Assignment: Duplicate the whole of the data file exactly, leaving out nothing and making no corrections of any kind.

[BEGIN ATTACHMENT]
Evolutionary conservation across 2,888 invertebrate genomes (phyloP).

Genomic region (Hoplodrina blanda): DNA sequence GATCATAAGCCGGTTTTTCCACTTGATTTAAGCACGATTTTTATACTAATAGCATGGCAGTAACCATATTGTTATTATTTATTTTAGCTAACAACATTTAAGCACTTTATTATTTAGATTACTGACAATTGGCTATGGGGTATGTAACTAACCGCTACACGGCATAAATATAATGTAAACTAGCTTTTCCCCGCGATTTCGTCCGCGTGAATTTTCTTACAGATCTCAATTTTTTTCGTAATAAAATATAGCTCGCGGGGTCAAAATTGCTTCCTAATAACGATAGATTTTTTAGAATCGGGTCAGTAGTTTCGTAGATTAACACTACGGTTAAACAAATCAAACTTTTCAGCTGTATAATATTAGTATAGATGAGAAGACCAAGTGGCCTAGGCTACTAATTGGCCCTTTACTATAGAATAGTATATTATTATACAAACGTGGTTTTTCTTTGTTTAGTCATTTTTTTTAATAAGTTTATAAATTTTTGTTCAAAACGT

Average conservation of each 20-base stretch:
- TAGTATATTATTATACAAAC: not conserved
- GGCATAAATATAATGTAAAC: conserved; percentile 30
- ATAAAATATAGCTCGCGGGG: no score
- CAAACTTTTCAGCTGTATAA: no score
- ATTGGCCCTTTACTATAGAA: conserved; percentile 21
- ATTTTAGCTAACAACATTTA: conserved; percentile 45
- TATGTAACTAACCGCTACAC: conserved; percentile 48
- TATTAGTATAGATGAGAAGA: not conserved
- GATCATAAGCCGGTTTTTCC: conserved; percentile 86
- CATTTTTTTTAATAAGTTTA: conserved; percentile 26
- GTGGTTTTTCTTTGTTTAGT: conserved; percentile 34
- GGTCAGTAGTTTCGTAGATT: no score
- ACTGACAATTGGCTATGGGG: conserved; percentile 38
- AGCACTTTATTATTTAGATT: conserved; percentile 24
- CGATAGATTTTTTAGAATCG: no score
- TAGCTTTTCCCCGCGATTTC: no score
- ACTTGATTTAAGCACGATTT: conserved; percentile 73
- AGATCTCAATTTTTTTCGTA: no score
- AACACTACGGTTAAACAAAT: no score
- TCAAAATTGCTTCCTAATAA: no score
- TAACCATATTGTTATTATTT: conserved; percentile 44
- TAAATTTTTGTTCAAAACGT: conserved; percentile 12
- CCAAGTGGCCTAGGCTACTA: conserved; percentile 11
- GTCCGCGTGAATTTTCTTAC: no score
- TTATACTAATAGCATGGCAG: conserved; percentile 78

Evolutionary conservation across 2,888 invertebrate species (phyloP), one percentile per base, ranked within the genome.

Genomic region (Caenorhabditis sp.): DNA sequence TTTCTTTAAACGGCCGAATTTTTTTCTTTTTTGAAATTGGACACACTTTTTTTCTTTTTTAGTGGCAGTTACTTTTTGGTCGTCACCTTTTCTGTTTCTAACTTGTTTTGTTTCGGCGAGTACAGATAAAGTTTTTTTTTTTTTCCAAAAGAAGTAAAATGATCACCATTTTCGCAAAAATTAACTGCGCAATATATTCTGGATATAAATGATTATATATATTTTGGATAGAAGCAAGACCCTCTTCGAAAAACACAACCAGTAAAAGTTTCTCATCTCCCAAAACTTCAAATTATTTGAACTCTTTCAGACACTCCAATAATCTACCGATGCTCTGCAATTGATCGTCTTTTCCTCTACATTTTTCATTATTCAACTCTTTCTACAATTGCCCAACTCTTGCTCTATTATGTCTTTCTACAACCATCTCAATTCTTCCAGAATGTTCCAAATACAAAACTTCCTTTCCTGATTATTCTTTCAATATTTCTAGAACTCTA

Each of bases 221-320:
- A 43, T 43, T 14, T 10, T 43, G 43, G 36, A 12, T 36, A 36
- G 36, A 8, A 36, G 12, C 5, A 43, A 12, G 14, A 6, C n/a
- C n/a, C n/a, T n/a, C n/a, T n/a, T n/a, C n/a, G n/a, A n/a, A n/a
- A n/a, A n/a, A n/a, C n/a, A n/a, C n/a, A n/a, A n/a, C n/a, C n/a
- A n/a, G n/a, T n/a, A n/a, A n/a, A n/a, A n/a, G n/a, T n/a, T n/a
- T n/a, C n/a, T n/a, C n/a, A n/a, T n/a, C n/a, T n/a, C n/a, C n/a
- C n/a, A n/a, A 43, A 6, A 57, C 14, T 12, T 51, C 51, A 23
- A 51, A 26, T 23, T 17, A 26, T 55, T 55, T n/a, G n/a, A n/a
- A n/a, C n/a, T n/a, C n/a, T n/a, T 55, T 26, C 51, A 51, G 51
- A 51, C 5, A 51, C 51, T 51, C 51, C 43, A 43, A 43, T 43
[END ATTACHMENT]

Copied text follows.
Evolutionary conservation across 2,888 invertebrate genomes (phyloP).

Genomic region (Hoplodrina blanda): DNA sequence GATCATAAGCCGGTTTTTCCACTTGATTTAAGCACGATTTTTATACTAATAGCATGGCAGTAACCATATTGTTATTATTTATTTTAGCTAACAACATTTAAGCACTTTATTATTTAGATTACTGACAATTGGCTATGGGGTATGTAACTAACCGCTACACGGCATAAATATAATGTAAACTAGCTTTTCCCCGCGATTTCGTCCGCGTGAATTTTCTTACAGATCTCAATTTTTTTCGTAATAAAATATAGCTCGCGGGGTCAAAATTGCTTCCTAATAACGATAGATTTTTTAGAATCGGGTCAGTAGTTTCGTAGATTAACACTACGGTTAAACAAATCAAACTTTTCAGCTGTATAATATTAGTATAGATGAGAAGACCAAGTGGCCTAGGCTACTAATTGGCCCTTTACTATAGAATAGTATATTATTATACAAACGTGGTTTTTCTTTGTTTAGTCATTTTTTTTAATAAGTTTATAAATTTTTGTTCAAAACGT

Average conservation of each 20-base stretch:
- TAGTATATTATTATACAAAC: not conserved
- GGCATAAATATAATGTAAAC: conserved; percentile 30
- ATAAAATATAGCTCGCGGGG: no score
- CAAACTTTTCAGCTGTATAA: no score
- ATTGGCCCTTTACTATAGAA: conserved; percentile 21
- ATTTTAGCTAACAACATTTA: conserved; percentile 45
- TATGTAACTAACCGCTACAC: conserved; percentile 48
- TATTAGTATAGATGAGAAGA: not conserved
- GATCATAAGCCGGTTTTTCC: conserved; percentile 86
- CATTTTTTTTAATAAGTTTA: conserved; percentile 26
- GTGGTTTTTCTTTGTTTAGT: conserved; percentile 34
- GGTCAGTAGTTTCGTAGATT: no score
- ACTGACAATTGGCTATGGGG: conserved; percentile 38
- AGCACTTTATTATTTAGATT: conserved; percentile 24
- CGATAGATTTTTTAGAATCG: no score
- TAGCTTTTCCCCGCGATTTC: no score
- ACTTGATTTAAGCACGATTT: conserved; percentile 73
- AGATCTCAATTTTTTTCGTA: no score
- AACACTACGGTTAAACAAAT: no score
- TCAAAATTGCTTCCTAATAA: no score
- TAACCATATTGTTATTATTT: conserved; percentile 44
- TAAATTTTTGTTCAAAACGT: conserved; percentile 12
- CCAAGTGGCCTAGGCTACTA: conserved; percentile 11
- GTCCGCGTGAATTTTCTTAC: no score
- TTATACTAATAGCATGGCAG: conserved; percentile 78

Evolutionary conservation across 2,888 invertebrate species (phyloP), one percentile per base, ranked within the genome.

Genomic region (Caenorhabditis sp.): DNA sequence TTTCTTTAAACGGCCGAATTTTTTTCTTTTTTGAAATTGGACACACTTTTTTTCTTTTTTAGTGGCAGTTACTTTTTGGTCGTCACCTTTTCTGTTTCTAACTTGTTTTGTTTCGGCGAGTACAGATAAAGTTTTTTTTTTTTTCCAAAAGAAGTAAAATGATCACCATTTTCGCAAAAATTAACTGCGCAATATATTCTGGATATAAATGATTATATATATTTTGGATAGAAGCAAGACCCTCTTCGAAAAACACAACCAGTAAAAGTTTCTCATCTCCCAAAACTTCAAATTATTTGAACTCTTTCAGACACTCCAATAATCTACCGATGCTCTGCAATTGATCGTCTTTTCCTCTACATTTTTCATTATTCAACTCTTTCTACAATTGCCCAACTCTTGCTCTATTATGTCTTTCTACAACCATCTCAATTCTTCCAGAATGTTCCAAATACAAAACTTCCTTTCCTGATTATTCTTTCAATATTTCTAGAACTCTA

Each of bases 221-320:
- A 43, T 43, T 14, T 10, T 43, G 43, G 36, A 12, T 36, A 36
- G 36, A 8, A 36, G 12, C 5, A 43, A 12, G 14, A 6, C n/a
- C n/a, C n/a, T n/a, C n/a, T n/a, T n/a, C n/a, G n/a, A n/a, A n/a
- A n/a, A n/a, A n/a, C n/a, A n/a, C n/a, A n/a, A n/a, C n/a, C n/a
- A n/a, G n/a, T n/a, A n/a, A n/a, A n/a, A n/a, G n/a, T n/a, T n/a
- T n/a, C n/a, T n/a, C n/a, A n/a, T n/a, C n/a, T n/a, C n/a, C n/a
- C n/a, A n/a, A 43, A 6, A 57, C 14, T 12, T 51, C 51, A 23
- A 51, A 26, T 23, T 17, A 26, T 55, T 55, T n/a, G n/a, A n/a
- A n/a, C n/a, T n/a, C n/a, T n/a, T 55, T 26, C 51, A 51, G 51
- A 51, C 5, A 51, C 51, T 51, C 51, C 43, A 43, A 43, T 43